Angela Bergin's Blog
The summer real estate season provides a valuable opportunity for homebuyers across the United States. And with the right homebuying strategy, you should have no trouble securing your dream home at a price that fits your budget.
What does it take to discover a wonderful home in summer? Here are three tips to help you purchase a great home during the warmest months of the year:
1. Know What You Want from Your Dream Home
Although you may allocate substantial time and resources to browse the real estate market, your best efforts may not be enough to find your dream residence. As such, you'll want to go above and beyond the call of duty to transform your homeownership dream into a reality.
Make a checklist of must-haves for your dream residence before you browse homes that are available in summer. By doing so, you'll be able to better understand what you want from your dream house and plan accordingly.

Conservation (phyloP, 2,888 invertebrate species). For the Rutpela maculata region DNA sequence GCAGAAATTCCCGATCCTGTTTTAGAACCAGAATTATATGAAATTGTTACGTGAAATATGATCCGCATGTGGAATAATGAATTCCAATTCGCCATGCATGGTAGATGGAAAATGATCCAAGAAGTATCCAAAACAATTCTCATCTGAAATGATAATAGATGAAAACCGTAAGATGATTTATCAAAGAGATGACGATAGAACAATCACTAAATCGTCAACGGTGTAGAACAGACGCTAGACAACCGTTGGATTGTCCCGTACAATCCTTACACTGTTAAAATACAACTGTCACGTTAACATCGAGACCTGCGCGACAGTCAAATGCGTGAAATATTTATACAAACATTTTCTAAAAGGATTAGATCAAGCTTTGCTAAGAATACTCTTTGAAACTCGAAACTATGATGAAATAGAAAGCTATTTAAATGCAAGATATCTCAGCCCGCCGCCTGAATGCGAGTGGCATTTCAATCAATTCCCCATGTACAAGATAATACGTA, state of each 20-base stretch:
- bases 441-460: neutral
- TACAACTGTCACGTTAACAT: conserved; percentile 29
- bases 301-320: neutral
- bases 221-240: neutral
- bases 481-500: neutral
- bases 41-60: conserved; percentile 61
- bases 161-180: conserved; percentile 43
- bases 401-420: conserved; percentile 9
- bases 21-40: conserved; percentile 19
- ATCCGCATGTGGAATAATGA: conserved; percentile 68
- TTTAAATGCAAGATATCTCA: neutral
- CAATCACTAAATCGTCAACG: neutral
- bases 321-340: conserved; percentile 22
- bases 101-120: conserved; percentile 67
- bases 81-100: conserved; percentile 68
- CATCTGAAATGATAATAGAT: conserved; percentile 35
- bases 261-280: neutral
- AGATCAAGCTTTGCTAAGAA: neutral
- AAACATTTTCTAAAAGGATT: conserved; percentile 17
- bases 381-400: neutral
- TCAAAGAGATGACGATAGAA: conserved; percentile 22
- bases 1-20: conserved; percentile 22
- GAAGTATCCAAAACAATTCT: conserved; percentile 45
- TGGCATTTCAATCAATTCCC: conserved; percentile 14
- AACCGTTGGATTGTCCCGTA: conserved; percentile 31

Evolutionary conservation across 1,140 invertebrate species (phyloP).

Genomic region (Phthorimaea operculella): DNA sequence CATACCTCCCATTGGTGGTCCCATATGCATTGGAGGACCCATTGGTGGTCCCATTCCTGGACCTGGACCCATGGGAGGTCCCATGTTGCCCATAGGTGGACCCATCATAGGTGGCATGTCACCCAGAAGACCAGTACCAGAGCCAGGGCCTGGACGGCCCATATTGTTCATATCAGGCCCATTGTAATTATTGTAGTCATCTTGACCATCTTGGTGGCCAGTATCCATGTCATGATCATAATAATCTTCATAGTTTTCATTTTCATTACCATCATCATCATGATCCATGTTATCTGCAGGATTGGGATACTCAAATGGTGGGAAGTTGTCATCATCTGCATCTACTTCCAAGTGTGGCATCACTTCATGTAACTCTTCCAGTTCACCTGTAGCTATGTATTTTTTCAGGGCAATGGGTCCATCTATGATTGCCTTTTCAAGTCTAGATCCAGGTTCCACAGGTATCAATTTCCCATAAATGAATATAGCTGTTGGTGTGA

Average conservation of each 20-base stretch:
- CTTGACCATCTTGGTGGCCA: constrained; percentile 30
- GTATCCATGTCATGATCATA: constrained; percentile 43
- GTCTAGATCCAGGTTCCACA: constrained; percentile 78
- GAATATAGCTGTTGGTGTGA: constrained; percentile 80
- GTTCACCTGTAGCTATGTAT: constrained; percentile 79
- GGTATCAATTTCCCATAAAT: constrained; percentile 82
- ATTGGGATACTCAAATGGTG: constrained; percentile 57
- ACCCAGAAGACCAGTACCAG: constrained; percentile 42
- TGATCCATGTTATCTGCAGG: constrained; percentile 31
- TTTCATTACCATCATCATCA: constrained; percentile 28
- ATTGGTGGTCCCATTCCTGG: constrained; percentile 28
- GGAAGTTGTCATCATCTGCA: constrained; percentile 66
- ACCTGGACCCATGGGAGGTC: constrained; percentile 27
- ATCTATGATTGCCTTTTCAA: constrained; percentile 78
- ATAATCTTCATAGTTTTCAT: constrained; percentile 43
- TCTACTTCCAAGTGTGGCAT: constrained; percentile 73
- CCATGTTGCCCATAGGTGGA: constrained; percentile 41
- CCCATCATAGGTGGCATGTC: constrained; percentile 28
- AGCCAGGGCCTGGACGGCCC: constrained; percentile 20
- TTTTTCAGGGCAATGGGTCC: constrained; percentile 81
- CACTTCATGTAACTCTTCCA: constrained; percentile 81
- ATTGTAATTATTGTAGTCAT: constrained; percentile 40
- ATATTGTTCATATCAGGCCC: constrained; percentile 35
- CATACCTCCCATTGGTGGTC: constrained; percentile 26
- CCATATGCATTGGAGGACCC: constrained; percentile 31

In addition, getting pre-approved for a mortgage usually is an excellent idea. With pre-approval, you'll know exactly how much you can spend to acquire your dream house.
2. Take Advantage of Vacations and Long Weekends
For many people, summertime offers extended breaks from the hustle and bustle of day-to-day life. Meanwhile, homebuyers who take advantage of extra time may be able to commit additional resources to complete their search for the perfect house.
Summer vacations and long weekends can be a time to relax. However, if you have time to spare, feel free to browse the real estate market. By doing so, you can check out a broad array of houses and even set up home showings at your convenience.